What is this show? Don’t question it, just go with it. (Recap continues on page 2)

Whatever kind of therapy that was, it does get some of the kinks out. On the next call — which for the third time in a row entails rescuing someone from great heights — Buck doesn’t freeze up. While Bobby distracts the would-be jumper with a silly story about proposing to the love of his life on the Eiffel Tower (it’s all made up, but it does get me interested in Bobby’s actual love life), Buck climbs down from the roof of the building and knocks the guy safely onto his balcony. They call it “The Maneuver,” which is a very dumb name, but it works!

That win paired with a visit from Devon’s sister apologizing for yelling at Buck during Devon’s memorial, and also informing Buck that Devon was depressed and suicidal, help Buck to move on. The depression twist seems like a cop-out on what could be a very complex, emotional issue for Buck to tackle, but 9-1-1 doesn’t seem all that interested in complex. And so there it is: There was nothing more Buck could’ve done. Some people just don’t want to be saved.

The news helps clear Buck’s head for his second call from Abby Clark. This time, she’s asking him on a date. It’s all very sweet, and honestly, even through the phone these two have chemistry. Buck turns her down though — he actually likes Abby a lot and doesn’t want to mess things up with her because of his issues. Which include sleeping with his therapist. Why he would tell Abby about that on their second phone call, no one knows, but he does tell her that he feels safe talking to her, and he doesn’t have anyone like that in his life. For now, could they stick to phone calls? You guys, I don’t know if it is Nurse Clara telling Abby she’s a hot pumpkin spice latte that a young firefighter would like to burn his tongue on, or if it’s Abby’s stellar pink glasses, but I think I am into this possible relationship. What is happening? Is this what 9-1-1 does to people? IS THIS MY EMERGENCY?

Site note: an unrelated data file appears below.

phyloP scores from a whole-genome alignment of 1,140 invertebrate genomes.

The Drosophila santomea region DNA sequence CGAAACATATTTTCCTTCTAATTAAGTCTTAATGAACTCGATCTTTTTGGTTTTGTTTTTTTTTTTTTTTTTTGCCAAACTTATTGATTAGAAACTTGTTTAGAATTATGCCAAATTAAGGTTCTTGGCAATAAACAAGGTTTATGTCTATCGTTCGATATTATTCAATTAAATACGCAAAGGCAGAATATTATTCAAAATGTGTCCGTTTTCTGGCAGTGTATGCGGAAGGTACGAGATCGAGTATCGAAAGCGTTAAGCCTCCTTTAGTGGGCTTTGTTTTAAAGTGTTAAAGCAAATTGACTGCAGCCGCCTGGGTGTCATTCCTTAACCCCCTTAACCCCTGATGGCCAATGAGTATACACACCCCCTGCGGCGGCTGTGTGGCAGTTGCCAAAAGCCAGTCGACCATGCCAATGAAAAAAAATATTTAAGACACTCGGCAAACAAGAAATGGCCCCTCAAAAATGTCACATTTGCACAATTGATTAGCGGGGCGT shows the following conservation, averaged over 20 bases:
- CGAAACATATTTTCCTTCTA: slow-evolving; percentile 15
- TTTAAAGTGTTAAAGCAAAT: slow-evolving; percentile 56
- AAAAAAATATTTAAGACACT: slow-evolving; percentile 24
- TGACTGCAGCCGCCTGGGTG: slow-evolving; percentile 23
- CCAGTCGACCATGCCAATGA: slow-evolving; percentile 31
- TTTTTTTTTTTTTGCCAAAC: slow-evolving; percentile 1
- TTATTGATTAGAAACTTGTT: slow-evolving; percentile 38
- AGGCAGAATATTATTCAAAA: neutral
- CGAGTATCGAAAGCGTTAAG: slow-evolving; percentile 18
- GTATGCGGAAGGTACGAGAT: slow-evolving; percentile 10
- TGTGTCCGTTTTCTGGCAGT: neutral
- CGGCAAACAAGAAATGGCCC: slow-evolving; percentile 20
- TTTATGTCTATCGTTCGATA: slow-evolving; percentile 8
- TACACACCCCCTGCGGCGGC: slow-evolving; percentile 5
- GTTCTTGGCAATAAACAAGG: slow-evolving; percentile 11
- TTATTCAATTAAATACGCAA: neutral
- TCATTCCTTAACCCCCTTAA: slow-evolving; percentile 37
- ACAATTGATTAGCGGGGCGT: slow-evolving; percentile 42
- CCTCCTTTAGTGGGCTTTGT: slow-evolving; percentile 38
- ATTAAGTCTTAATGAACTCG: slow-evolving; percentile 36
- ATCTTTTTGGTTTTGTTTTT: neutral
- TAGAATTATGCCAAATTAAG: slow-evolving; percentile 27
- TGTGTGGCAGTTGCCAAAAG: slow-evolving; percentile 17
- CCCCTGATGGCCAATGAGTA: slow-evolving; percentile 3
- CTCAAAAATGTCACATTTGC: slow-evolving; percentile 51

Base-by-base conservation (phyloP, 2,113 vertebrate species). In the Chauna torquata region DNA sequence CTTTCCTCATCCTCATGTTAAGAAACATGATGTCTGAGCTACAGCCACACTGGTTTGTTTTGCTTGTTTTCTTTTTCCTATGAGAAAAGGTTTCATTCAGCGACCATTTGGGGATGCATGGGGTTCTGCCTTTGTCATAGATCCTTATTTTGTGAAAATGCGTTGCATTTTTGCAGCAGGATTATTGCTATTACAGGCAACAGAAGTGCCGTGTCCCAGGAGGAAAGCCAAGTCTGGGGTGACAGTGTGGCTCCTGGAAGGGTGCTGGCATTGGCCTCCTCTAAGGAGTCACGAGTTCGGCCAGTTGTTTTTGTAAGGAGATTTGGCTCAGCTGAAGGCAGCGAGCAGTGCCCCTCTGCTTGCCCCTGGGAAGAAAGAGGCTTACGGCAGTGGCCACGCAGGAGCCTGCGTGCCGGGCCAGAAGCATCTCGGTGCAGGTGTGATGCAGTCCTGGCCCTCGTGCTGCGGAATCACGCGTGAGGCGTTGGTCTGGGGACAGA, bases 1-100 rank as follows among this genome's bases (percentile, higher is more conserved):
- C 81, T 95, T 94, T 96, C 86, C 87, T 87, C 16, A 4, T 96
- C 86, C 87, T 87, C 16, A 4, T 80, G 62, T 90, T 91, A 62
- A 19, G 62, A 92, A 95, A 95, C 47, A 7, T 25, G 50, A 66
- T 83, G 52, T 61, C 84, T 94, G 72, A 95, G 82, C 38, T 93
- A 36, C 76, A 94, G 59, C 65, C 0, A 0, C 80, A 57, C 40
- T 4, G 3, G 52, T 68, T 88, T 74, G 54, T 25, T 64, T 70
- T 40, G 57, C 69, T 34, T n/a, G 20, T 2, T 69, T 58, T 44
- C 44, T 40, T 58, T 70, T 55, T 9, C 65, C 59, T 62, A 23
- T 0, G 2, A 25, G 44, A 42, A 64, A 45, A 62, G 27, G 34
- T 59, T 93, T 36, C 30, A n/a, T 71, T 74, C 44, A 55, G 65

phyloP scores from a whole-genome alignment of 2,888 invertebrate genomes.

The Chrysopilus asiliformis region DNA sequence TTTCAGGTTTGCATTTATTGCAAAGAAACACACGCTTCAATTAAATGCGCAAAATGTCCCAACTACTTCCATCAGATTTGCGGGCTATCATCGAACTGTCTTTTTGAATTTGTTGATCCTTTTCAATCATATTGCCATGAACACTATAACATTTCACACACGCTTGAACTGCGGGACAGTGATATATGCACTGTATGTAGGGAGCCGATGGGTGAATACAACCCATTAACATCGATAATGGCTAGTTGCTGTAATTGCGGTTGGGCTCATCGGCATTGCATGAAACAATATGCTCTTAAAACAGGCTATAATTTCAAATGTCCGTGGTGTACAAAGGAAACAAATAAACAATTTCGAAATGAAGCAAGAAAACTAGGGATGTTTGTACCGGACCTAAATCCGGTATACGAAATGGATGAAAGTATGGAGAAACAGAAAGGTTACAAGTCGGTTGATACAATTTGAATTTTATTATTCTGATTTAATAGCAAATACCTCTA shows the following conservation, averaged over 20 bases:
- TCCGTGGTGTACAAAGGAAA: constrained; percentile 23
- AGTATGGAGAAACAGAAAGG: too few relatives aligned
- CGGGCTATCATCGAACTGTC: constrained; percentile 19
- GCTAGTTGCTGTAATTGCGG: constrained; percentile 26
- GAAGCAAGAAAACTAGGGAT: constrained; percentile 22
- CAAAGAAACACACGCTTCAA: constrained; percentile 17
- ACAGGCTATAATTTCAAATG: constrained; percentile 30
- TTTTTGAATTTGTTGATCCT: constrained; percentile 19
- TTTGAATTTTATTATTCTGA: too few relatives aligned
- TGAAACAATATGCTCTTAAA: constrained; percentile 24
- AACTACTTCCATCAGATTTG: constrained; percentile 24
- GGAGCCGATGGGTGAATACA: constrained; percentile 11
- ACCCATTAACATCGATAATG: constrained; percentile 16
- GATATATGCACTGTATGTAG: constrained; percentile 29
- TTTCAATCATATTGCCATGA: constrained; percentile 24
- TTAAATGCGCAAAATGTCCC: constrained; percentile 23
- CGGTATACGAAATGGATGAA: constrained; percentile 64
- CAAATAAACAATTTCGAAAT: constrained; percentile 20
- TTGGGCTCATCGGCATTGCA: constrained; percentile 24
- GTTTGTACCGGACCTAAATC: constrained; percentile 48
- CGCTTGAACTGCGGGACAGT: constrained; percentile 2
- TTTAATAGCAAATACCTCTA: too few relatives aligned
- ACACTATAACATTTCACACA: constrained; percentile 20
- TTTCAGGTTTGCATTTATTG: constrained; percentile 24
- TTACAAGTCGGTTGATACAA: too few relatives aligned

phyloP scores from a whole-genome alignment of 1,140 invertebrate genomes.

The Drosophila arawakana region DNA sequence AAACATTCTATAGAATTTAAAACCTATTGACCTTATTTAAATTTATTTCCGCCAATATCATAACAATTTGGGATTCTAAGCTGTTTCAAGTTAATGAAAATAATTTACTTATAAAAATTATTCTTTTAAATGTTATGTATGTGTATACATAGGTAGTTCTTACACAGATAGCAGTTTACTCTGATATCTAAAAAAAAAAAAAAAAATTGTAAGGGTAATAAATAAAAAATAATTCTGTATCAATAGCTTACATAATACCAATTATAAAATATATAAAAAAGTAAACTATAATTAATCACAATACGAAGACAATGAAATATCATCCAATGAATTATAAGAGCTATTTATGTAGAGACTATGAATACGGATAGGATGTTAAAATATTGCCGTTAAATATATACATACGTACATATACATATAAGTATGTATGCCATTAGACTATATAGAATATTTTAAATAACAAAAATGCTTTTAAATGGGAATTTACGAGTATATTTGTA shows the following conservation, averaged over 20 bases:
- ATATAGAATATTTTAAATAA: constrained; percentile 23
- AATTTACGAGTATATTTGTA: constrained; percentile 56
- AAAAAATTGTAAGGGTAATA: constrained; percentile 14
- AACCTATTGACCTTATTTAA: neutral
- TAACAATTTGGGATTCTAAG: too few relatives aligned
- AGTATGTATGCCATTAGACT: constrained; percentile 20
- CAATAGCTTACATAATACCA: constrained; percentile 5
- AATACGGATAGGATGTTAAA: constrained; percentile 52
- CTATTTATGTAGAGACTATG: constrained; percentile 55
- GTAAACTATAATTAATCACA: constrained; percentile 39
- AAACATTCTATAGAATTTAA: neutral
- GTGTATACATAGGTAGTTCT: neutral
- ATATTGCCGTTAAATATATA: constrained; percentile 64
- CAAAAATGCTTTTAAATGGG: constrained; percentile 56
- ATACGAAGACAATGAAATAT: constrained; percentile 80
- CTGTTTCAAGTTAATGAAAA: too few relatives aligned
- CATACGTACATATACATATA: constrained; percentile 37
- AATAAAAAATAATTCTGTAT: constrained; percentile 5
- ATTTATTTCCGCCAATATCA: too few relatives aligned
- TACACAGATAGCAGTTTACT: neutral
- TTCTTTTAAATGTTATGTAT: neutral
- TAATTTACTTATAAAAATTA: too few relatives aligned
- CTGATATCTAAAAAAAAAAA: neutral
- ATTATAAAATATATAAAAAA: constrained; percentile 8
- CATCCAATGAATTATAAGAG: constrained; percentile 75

Elsewhere, Athena is still dealing with the fallout of her husband coming out to their kids. Her teenage daughter May is faking sick so that she can stay in bed. Athena is eating meals with the firefighters to avoid awkward dinners at home. Things seem less icy, but they are not completely thawed.

Athena and Michael head to couples therapy — not with Taylor Townsend — and things do not go as Athena hopes. She’s angry, and doesn’t like being made a fool, but she does admit that deep down she knew Michael was gay. She wanted to share a life with him so badly, she ignored it. She also tells Michael that she’d be okay with a sexless marriage, because it wouldn’t be a loveless one. That set-up won’t work for Michael, who finally tells Athena that he’s met someone else.

Athena takes all the anger and pain she’s feeling and puts it into her work. In a great scene, Athena tracks down a burglar who slipped away from her during a call earlier in the episode. She tricks him by pretending to be interested in hooking up, and then chases him down and cuffs him. Nobody makes Athena look foolish! She says it to the burglar, but we all know she’s talking about her husband.

She makes her way home after an exhausting day. It will just be her and the kids for dinner that night. Athena goes to wake up her daughter…and finds empty pill bottles strewn all over May’s bedroom and May unconscious on the floor. Athena becomes the caller on the other end of Abby’s line. She needs help! May has overdosed.

It’s 9-1-1‘s little gut punch to send us off reeling until next week.